Do you think organic food is healthier or lower in fat? Not only are you wrong, you’re also not alone. So when exactly is it worthwhile to buy organic?
What goes through your mind when you see the word ‘organic’ on food? Is it healthier? More expensive? Low in fat? Or are you just left a little confused?
There’s been a rash of research into organic food lately, and confusion seems to be the key word coming out.
What research tells us about organic food
Last week’s big news was that one in five people think the term organic means the product is low in fat. In the same study, nearly a quarter admitted they were unsure what the term even means.
Rewind a few weeks to a Belgian study investigating consumers’ knowledge about organic vegetables. After questioning people on their knowledge about organic farming, researchers concluded that consumers could benefit from more information.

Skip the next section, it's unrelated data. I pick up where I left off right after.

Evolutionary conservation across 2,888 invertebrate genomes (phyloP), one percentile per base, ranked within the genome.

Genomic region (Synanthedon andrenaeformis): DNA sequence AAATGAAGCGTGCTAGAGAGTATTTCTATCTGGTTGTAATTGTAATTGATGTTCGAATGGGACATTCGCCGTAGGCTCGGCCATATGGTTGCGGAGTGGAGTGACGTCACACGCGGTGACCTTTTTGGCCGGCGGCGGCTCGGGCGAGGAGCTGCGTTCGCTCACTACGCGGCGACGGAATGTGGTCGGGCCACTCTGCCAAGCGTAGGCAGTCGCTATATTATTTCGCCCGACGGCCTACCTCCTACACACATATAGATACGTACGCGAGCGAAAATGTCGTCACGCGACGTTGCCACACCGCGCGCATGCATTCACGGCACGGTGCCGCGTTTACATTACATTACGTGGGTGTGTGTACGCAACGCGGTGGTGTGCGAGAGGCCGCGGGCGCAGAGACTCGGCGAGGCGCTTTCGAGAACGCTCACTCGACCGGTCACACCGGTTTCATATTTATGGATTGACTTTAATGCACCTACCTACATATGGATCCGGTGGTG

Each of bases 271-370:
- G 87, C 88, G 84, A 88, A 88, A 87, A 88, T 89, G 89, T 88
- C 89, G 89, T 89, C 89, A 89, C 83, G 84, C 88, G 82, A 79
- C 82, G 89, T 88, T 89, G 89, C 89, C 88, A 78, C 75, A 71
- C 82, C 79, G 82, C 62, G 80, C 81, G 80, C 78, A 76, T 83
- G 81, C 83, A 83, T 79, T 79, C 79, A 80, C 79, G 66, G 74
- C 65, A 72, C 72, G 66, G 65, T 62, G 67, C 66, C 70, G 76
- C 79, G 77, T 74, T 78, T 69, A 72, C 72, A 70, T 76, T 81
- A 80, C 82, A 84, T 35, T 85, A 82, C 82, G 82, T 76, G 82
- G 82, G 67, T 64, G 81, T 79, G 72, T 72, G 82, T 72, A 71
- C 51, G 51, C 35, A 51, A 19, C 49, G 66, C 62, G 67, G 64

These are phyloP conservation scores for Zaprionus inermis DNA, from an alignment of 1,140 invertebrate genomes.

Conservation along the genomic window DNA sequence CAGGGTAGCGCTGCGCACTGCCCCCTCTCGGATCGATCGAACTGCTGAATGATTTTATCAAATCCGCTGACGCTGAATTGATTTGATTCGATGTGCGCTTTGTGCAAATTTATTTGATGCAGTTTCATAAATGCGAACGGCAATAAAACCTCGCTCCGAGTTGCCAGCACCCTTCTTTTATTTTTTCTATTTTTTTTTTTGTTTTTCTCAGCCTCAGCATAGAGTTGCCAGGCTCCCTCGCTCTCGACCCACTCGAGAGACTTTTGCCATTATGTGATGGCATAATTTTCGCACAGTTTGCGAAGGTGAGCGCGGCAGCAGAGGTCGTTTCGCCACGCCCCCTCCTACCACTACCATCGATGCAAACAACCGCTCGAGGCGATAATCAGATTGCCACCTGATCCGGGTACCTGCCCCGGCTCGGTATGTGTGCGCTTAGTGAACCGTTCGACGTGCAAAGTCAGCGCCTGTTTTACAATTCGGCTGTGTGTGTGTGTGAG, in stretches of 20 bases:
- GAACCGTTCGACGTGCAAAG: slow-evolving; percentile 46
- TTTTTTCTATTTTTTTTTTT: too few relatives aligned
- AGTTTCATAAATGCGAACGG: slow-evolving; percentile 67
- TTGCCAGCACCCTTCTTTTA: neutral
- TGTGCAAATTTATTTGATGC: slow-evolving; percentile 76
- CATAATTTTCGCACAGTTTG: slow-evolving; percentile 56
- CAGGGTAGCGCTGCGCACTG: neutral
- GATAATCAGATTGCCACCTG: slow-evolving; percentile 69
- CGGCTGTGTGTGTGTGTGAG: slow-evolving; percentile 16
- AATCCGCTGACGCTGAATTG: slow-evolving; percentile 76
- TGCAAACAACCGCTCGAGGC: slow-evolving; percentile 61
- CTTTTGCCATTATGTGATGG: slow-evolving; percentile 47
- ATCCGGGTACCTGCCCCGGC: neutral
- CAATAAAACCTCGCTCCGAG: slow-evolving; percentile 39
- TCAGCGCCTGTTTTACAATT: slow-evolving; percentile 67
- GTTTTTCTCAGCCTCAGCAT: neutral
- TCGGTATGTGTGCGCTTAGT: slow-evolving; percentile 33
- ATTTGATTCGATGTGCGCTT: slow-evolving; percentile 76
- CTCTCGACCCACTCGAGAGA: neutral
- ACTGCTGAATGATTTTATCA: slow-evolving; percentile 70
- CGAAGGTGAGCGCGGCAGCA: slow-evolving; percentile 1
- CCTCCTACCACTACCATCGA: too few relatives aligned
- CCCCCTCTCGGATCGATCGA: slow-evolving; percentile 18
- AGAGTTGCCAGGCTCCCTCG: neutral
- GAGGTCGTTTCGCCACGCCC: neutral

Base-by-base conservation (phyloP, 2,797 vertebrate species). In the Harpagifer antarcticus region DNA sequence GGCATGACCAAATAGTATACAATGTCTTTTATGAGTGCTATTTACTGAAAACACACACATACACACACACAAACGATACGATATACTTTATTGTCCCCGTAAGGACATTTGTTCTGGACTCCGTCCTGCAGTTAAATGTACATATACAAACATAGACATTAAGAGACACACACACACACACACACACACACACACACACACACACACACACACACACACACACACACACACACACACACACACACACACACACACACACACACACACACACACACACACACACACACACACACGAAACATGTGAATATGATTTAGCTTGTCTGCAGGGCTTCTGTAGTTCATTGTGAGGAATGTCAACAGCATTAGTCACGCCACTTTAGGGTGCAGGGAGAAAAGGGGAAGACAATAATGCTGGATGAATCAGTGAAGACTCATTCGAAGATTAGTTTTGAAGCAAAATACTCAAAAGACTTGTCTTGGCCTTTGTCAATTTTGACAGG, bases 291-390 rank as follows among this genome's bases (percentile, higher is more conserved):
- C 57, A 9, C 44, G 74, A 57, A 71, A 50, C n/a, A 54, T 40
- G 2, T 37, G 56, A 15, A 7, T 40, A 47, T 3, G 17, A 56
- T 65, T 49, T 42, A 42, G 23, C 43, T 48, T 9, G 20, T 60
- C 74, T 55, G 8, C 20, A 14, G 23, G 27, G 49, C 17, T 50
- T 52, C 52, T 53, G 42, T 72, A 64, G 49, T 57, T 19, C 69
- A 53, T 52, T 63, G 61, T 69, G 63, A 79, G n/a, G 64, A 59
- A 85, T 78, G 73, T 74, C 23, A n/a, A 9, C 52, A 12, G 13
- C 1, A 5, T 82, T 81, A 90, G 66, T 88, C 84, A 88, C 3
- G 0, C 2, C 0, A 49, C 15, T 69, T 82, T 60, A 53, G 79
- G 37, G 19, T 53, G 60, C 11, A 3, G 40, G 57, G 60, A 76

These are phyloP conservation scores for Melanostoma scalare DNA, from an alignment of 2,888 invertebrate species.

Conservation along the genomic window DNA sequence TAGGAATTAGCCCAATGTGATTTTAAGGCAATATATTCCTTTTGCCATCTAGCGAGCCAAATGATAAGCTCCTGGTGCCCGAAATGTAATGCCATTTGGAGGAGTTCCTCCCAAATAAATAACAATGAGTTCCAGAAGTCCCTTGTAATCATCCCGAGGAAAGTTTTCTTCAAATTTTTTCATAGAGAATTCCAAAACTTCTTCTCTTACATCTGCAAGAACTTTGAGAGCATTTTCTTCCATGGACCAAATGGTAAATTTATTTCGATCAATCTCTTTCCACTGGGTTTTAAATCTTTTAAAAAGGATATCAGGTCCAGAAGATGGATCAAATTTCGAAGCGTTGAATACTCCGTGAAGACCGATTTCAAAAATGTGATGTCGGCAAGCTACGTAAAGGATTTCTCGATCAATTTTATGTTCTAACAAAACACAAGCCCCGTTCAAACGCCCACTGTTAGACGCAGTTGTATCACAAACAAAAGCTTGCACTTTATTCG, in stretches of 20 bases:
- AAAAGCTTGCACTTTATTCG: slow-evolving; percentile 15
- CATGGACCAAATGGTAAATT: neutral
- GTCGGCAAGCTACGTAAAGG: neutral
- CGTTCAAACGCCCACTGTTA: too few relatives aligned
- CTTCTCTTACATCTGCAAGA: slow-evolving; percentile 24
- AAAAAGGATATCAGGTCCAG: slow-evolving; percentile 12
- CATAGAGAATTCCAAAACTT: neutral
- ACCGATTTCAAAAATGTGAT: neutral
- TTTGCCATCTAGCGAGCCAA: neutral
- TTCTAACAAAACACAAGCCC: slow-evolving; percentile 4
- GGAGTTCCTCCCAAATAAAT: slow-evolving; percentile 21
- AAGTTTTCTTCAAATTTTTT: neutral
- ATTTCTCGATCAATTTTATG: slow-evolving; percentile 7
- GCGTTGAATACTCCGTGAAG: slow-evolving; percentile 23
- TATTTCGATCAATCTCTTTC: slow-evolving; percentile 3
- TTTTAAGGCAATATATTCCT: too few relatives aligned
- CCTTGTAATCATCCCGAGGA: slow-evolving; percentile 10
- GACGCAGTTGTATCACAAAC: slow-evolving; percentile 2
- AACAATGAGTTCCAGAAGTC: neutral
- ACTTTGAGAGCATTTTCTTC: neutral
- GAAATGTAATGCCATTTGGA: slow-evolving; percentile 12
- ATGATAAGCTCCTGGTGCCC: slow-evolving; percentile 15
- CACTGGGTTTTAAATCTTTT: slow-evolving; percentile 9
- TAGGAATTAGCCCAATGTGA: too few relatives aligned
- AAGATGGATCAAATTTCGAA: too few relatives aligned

It’s an area we’ve researched in the past, too. We found that people buy organic for a number of reasons – one being the perception that it’s nutritionally better than conventional food. But the FSA busted that myth last year with a study that showed organic food provides no significant nutritional or health benefits compared to conventional food.
It’s not hard to see why people are confused. Stick the word organic on the packet and convenience food feels a lot less guilty. I should know – I’ve fallen for it enough times.
So when should you buy organic?
The FSA says ‘eating organic food is one way to reduce consumption of pesticide residues and additives’, so if you’re concerned about the environment it’s a worthwhile investment.
For me, it’s a matter of taste. I buy organic carrots and tomatoes purely because they taste better. But I can’t afford to shop exclusively organic, so if it doesn’t taste any different I stick to the conventional version.
But are these reasons enough to make you buy organic? Organic sales declined by 13% last year, but the Soil Association expects them to grow again by 2-5% in 2010.
That’s a lot of people who still buy-in to organic lifestyles. Let’s just hope they know what they’re getting.